But here in Steamboat, the legislation the tax would support continues to draw some skepticism from Steamboat Springs School Board members and Superintendent Brad Meeks, and it also does not have the backing of the Colorado Rural Schools Caucus that represents and lobbies on behalf of more than 100 rural districts in the state.

Kellly said the skepticism from education leaders here is likely to make it more difficult to generate support for the tax question locally.

“If the proponents of education have questions about it, it leaves serious questions about how many members of the general public will support it,” he said.

He said as the tax question approaches, the district continues to face some economic challenges, including uncontrolled expenses that include the rising cost of pensions, energy and health insurance.

Kelly planned to read the lengthy, complex education bill from cover to cover to better understand its impacts.

The board likely will vote in the fall whether to endorse the bill and the tax initiative that would fund it, he said.

While some remain skeptical of the bill in Steamboat, it earned immediate praise from the superintendents in South Routt and Hayden.

“It would be a huge benefit for us,” South Routt Superintendent Scott Mader told the Steamboat Today in February. “It would definitely put us in a better position with our budgets.”

Still, supporters like Mader and Hayden Superintendent Mike Luppes have acknowledged getting a tax increase passed in the current economic climate will be a challenge.

To reach Scott Franz, call 970-871-4210 or email


Martha D Young 3 years, 9 months ago

A graduated increase in income tax to fund public education seems less painful to me than raising the sales and income taxes. What about property taxes? Aren't they the usual source of school funding?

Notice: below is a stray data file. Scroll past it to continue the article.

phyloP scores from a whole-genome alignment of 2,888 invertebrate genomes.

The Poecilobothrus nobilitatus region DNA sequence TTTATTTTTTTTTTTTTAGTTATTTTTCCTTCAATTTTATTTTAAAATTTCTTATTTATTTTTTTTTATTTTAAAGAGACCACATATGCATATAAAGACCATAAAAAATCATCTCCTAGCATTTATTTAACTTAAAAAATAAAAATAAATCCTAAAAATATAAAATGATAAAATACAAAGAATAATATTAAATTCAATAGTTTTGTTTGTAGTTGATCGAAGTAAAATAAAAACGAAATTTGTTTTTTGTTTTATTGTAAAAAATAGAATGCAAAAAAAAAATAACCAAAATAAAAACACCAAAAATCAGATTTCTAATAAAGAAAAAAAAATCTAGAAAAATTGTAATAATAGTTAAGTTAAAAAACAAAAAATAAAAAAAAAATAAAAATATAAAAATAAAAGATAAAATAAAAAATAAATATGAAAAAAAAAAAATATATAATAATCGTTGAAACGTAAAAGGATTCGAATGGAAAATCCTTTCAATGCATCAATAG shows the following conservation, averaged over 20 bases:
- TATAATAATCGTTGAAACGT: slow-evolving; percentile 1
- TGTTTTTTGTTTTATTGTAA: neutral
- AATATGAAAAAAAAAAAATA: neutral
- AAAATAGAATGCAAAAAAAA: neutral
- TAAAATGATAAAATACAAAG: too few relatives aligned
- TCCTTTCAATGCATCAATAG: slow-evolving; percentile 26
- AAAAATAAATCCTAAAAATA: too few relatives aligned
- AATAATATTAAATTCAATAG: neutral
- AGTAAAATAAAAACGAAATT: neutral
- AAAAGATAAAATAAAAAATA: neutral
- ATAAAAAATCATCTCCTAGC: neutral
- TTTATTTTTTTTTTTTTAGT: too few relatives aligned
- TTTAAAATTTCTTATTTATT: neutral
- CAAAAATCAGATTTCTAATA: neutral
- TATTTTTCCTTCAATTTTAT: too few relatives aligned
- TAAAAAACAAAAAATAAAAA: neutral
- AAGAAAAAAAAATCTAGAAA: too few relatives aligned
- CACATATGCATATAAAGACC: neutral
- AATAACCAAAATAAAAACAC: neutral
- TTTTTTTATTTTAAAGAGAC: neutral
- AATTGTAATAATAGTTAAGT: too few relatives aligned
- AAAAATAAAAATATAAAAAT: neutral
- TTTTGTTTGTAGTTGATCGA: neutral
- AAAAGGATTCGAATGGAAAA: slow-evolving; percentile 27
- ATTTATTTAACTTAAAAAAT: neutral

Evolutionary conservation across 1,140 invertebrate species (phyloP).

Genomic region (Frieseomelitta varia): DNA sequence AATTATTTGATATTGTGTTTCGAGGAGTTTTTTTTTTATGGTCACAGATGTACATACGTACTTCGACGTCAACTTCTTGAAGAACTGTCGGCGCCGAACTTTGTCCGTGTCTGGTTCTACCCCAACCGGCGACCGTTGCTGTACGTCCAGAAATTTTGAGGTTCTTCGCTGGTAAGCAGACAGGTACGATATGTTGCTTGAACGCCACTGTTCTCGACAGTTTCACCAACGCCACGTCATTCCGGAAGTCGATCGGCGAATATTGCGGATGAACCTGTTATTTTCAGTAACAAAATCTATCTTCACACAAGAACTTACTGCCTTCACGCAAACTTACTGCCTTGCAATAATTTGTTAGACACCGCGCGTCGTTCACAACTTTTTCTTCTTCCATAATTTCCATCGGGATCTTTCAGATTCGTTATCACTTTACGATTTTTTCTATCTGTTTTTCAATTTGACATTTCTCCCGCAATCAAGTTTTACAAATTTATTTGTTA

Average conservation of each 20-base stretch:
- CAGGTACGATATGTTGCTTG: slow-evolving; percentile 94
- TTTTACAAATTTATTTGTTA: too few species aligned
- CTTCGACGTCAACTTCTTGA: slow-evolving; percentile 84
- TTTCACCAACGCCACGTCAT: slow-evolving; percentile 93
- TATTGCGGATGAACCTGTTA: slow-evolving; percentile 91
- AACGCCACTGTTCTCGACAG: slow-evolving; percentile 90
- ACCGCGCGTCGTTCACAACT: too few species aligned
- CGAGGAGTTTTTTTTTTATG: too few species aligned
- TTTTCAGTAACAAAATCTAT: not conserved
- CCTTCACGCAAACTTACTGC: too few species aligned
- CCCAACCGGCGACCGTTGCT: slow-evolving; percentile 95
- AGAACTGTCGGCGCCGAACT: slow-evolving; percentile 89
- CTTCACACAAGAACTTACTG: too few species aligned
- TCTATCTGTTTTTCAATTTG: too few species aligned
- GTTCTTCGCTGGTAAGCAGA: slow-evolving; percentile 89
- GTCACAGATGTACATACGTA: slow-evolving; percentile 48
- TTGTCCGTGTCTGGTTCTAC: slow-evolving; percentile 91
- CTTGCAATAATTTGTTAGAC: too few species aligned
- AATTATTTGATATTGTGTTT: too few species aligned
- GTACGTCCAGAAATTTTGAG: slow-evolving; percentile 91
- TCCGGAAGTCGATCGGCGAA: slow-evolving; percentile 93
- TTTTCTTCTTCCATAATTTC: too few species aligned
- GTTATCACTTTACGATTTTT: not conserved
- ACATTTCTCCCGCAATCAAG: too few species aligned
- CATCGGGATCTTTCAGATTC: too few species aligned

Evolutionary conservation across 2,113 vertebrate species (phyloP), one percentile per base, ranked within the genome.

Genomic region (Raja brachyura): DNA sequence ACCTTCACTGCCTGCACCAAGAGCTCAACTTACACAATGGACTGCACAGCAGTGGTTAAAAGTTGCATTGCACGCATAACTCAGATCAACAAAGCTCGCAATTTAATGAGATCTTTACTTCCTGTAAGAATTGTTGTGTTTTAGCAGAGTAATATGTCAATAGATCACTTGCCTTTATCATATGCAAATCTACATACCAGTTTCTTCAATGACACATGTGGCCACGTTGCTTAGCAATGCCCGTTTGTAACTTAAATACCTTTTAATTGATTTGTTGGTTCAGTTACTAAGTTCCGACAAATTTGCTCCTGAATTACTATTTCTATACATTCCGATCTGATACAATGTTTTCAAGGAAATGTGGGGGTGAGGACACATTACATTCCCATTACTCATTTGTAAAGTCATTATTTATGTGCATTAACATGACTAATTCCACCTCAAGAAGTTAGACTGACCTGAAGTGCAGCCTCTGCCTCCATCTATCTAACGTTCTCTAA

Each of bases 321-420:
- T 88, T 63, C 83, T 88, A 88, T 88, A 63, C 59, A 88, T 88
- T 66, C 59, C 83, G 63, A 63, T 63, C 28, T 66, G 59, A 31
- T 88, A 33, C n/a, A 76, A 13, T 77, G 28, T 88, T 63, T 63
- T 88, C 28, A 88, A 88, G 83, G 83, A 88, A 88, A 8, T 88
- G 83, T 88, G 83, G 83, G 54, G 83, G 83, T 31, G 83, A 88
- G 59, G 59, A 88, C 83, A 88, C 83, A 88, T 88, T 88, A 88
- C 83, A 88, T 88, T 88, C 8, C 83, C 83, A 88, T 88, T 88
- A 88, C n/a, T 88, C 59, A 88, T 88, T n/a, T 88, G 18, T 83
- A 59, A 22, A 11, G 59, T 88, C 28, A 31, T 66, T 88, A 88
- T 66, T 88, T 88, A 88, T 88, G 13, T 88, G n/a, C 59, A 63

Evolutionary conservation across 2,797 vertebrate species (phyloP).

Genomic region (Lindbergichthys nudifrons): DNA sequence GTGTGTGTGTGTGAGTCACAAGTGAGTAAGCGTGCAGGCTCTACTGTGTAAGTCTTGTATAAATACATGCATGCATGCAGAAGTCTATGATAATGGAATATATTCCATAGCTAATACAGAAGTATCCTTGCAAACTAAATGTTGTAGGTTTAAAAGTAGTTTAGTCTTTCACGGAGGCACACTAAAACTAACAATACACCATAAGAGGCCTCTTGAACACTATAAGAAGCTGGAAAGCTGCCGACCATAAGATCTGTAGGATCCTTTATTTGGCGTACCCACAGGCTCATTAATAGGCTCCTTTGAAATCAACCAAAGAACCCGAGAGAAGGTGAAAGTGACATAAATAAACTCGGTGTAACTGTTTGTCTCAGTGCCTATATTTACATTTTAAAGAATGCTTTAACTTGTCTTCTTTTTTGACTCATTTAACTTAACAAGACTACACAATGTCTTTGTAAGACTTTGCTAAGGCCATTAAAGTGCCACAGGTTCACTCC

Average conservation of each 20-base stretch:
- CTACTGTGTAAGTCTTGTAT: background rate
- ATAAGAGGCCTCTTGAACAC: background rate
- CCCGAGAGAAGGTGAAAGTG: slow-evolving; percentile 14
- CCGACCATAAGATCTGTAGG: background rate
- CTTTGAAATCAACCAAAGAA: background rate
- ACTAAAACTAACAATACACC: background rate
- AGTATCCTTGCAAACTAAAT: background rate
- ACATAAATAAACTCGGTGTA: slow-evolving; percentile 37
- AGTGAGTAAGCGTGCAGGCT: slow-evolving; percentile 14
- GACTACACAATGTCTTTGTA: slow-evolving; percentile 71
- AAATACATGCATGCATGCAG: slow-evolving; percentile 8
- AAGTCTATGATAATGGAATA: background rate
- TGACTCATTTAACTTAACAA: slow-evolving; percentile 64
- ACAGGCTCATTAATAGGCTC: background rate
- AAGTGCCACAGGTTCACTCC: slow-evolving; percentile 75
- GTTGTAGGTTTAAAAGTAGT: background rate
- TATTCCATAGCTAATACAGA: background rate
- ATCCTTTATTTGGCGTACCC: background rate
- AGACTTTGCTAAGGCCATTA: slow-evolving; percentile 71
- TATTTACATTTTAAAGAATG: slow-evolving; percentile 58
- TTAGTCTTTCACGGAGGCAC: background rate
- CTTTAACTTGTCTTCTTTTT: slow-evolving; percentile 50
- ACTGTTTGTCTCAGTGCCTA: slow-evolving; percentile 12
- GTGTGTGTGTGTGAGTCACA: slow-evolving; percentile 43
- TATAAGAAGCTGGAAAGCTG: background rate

Scott Wedel 3 years, 9 months ago

I think it will be hard to convince the public to pay more in taxes when it is not tied to effectiveness or improved efficiencies.

This new funding formula was written because of a court case that was ultimately and somewhat surprisingly rejected by the Colorado Supreme Court. That case argued that it was unconstitutional according to the state constitution for districts in wealthy areas to spend more on education. So the new funding formula was written to address a legal situation that no longer exists.

It is doubtful the new funding formula would be the same if it was written after the court decision. It would have been easier and probably more popular to use tax hikes to give more money to all districts and put in effectiveness and efficiency rewards. Many states are consolidating small districts to reduce administrative overhead. As much as SB's superintendent is overpaid, it is still much less overhead per student that Soroco's or Hayden's superintendent.

And from a policy standpoint, it is absurd that an outstanding district could be adjacent to am under performing district and the under performing district got the bigger revenues increase.